How do I prevent skin problems in my business?

Does this concern me?

Yes, particularly if you work in one of these high-risk occupations.

I don't work in one of these areas. Should it still concern me?

You could still have a problem. Find out what your workers are in contact with at work:

  • Some products contain substances that can harm the skin or enter the body through skin contact. The product label or material safety data sheet should tell you if this is the case. Look for hazard warning signs, risk and safety phrases. These are explained in more detail on our labelling and packaging web pages.
  • Not all harmful substances come in labelled containers. Substances can be generated during work activities (eg wood dust from sanding, solder fumes). Remember that handling some 'natural' substances like foods and flowers can cause skin problems too. If you are unsure if a substance emitted from a work process or natural substance you are handling is harmful, you can get help from a variety of sources eg some materials are listed in tables on these web pages, or try your trade association.
  • Prolonged or frequent contact with water, particularly in combination with soaps and detergents, can cause dermatitis. 'Wet work' is the term used to describe tasks in the workplace that can cause this.

If their work does involve skin contact like this you can take simple steps to reduce the risk and prevent skin problems.

What should I do about it?

Use the APC approach.

  • Avoid direct contact between unprotected hands and substances, products and wet work where this is sensible and practical, for instance:
    • Get rid of the substance/product/wet work altogether.
    • Substitute the product/substance for something less harmful.
    • Introduce controls (such as tools or equipment) to keep a safe working distance between skin and substances/products/wet work. Our poster [264KB] explains the term safe working distance. 
  • Protect the skin. Avoiding contact will not always be possible so:
    • Provide suitable personal protective equipment such as gloves. This can be complex so we have provided advice on glove selection.
    • Provide mild skin cleaning cream that will do the job and washing facilities with hot and cold water.
    • Tell workers to wash their hands before eating and drinking, and before wearing gloves. Suitable cleaning systems exist for mobile workers.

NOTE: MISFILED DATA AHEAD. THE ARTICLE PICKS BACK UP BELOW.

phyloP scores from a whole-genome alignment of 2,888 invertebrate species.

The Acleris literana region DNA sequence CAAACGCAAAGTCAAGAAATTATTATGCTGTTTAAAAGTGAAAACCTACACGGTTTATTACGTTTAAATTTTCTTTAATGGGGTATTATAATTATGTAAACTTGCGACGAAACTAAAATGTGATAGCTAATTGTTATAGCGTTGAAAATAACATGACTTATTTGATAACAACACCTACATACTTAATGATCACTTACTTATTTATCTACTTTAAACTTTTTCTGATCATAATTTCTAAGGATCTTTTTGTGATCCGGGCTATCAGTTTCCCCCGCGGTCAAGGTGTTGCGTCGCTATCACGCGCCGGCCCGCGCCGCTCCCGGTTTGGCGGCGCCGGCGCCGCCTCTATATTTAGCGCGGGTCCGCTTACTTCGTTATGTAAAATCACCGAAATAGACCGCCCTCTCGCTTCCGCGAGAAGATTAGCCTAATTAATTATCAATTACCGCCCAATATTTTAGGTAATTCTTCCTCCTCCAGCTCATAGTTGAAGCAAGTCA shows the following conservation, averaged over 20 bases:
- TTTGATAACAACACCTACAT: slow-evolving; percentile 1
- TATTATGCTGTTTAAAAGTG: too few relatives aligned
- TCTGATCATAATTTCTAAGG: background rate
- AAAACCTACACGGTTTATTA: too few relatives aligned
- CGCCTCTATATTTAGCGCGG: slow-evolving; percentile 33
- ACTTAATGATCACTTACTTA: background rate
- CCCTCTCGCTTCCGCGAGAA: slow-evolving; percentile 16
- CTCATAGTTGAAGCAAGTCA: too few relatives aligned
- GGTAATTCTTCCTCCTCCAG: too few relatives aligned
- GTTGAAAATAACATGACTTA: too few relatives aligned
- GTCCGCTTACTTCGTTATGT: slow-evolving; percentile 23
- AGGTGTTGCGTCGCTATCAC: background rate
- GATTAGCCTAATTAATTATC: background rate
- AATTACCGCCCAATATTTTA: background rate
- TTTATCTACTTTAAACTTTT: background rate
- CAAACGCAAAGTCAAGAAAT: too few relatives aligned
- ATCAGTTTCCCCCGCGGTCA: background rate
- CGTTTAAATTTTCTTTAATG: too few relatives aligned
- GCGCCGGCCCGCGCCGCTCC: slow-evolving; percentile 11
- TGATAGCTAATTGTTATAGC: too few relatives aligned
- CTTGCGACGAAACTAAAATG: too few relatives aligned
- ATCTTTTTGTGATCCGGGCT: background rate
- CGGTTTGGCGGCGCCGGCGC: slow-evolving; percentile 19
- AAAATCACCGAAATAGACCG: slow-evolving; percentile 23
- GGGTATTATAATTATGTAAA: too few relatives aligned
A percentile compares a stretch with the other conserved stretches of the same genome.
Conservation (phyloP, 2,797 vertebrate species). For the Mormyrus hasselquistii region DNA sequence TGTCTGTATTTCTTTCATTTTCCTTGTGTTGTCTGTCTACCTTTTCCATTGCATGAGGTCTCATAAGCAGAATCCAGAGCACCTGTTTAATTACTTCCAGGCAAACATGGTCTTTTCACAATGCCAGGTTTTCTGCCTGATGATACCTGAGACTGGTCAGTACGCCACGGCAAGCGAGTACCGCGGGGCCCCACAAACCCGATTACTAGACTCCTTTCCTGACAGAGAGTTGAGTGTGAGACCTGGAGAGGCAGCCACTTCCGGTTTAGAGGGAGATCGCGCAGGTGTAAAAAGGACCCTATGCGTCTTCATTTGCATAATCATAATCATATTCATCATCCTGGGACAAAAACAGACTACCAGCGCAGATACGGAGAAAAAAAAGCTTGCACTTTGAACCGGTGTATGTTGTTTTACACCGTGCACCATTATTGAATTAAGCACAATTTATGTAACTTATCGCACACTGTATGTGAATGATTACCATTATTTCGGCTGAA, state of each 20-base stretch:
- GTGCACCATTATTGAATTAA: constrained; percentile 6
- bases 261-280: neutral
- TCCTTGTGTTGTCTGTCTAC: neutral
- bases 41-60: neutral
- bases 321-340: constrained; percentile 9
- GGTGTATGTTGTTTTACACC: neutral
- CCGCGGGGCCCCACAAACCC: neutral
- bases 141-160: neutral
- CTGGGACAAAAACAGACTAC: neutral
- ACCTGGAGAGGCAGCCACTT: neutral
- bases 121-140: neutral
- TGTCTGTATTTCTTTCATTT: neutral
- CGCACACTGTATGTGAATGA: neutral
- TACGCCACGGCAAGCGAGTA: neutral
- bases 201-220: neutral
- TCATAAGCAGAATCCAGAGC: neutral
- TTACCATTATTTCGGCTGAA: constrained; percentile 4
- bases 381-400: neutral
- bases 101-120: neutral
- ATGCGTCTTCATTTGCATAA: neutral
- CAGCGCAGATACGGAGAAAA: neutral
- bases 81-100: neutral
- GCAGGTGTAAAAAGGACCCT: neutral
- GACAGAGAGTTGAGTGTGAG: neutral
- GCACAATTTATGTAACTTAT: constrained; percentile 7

• Remind workers to wash any contamination from their skin promptly.
    • Provide soft cotton or disposable paper towels for drying the skin. Tell workers about the importance of thorough drying after washing.
    • Protect the skin by moisturising as often as possible and particularly at the end of the day – this replaces the natural oils that help keep the skin's protective barrier working properly.
    • Use suitable pre-work creams.
  • Check hands regularly for the first signs of itchy, dry or red skin:
    • Regular skin checks will help spot the early signs of dermatitis or other skin problems caused by skin exposure
    • The earlier that health effects are recognised and treated, the more likely it is that the sufferer will make a full recovery
    • Checks can show whether an adequate standard of control is being maintained.   They may give an early indication of lapses in control and a need to reassess the controls used

Further advice is available on health surveillance for skin diseases.

Your staff need to know about the simple steps. Further information and tools for you to inform and train workers are available in the training and information resources pages.

Finally, check regularly that all these actions are carried out in practice.

Individuals who suspect they may have a skin problem should visit their General Practitioner for advice and treatment if needed. The NHS also has useful information and advice on dermatitis, urticaria and skin cancer.

Is this page useful?

Updated 2023-05-16